Let’s talk about fear. Fear plays an important role in our lives; it protects us in dangerous situations, heightens awareness, and can be very helpful if not life saving. Fear can evoke a fight or flight response, an important and powerful emotional and biological reaction. We all know what this feels like. Our heart races, we become hyper-aware, we sweat, and adrenaline is introduced into our bloodstream. These symptoms are a classic reaction to external fears. Spiders, heights, public speaking, and Fran are good examples of these external sources of fear.
The fear I’d like to talk about is just as deep; however, not a reaction to life and death situations. I’m talking about the fear we have learned in reaction to things that make us uncomfortable. This internal fear could be evidenced by the self-doubt, anxiety, nervousness, or self-consciousness that many of us feel in the gym (not to mention our every day lives). This fear takes many forms. Fear of failure, fear of losing, or fear of looking foolish in front of others just to name a few.
What if I look stupid? What if I miss? What if I fall over? What if other people don’t like me? What if I finish dead last? What if I don’t meet others expectations? What if I don’t PR?
Have you asked yourself any of these questions in the gym before? I’d be surprised if you hadn’t. What do you do with this fear? It can be motivating, drive us to do better and overcome; however, it can also be detrimental and debilitating.
The symptoms of this fear can reach far into your life, and they show up in CrossFit as well. Have you ever intentionally miscounted? Have you ever given up or quit because you’re not having a great workout? Have you ever not come to the gym because you’re ‘not good’ at what we were doing that day? Do you make excuses like ‘I’m tired’, ‘I didn’t eat well today’, ‘my hands hurt’, ‘it’s too hard’, or ‘I’m too sore’? First, we have done all of these things before. Why? we’re afraid. This is something that we are constantly working on, and we’ve seen in everyone at the gym at times. It is not something that we claim to have personally defeated or overcome, but being aware of this can improve your performance in the gym as well as your daily life. This must be prefaced by saying that all of what follows is easy to say and hard to do. It looks very simple, but takes dedication and major effort – remind you of anything?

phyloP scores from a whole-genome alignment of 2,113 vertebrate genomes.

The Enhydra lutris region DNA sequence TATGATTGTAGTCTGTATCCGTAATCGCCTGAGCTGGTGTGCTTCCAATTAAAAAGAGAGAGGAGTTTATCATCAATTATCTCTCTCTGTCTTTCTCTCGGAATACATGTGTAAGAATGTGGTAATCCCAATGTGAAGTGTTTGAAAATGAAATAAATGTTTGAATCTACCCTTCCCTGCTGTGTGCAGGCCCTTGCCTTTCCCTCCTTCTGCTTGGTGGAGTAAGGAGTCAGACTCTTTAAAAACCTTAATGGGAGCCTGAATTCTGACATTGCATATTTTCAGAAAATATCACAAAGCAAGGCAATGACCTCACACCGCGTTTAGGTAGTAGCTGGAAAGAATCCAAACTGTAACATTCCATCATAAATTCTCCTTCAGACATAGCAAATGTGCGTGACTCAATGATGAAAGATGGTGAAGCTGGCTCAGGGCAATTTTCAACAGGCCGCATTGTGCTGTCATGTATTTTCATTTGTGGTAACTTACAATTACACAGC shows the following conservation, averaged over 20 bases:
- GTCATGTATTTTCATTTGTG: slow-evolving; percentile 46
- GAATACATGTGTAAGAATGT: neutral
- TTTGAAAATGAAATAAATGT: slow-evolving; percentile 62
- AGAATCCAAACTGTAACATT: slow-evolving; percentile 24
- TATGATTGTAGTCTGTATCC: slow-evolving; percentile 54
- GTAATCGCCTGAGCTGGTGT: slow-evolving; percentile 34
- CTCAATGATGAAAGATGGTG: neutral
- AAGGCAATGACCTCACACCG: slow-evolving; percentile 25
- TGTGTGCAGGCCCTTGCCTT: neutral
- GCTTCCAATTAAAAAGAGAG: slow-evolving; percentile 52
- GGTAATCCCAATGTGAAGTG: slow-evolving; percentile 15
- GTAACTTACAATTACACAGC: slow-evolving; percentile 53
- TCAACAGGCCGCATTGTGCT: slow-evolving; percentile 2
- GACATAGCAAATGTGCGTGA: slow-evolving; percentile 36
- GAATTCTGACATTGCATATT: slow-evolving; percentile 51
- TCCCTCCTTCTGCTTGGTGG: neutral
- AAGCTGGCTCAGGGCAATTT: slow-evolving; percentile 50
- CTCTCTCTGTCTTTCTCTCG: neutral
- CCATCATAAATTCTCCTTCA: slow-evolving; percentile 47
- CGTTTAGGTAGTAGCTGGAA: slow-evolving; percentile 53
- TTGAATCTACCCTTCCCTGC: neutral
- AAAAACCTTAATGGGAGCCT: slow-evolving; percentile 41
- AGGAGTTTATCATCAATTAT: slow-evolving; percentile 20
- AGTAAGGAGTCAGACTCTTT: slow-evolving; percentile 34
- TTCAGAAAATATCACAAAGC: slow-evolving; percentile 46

What can we do to help ourselves?
1. Be Aware. Recognize when these feelings come up and ask yourself why you’re feeling this way. Make notes about your mental performance and how you feel after the workout to know going forward how your mental state affected the quality of the workout.
2. Practice Honesty. Acknowledge and admit the excuses you are making. Because this can be a daunting exercise, start internally and then when you feel comfortable, find someone you trust and confide in them.
3. Strive for Accountability. Ask someone to keep you in check. This could be about skipping a workout because you aren’t the most comfortable with the movements or this can be asking a coach to not let you drop weight during a workout just because it gets difficult and uncomfortable.
We CrossFit because it’s fun, but it’s also about increasing work capacity and functional movement. Recognizing your fears and shortcomings and working to overcome them will ultimately increase your work capacity, overall fitness, and quality of life.
Be aware, honest, and accountable. Practice functional movement for your mind.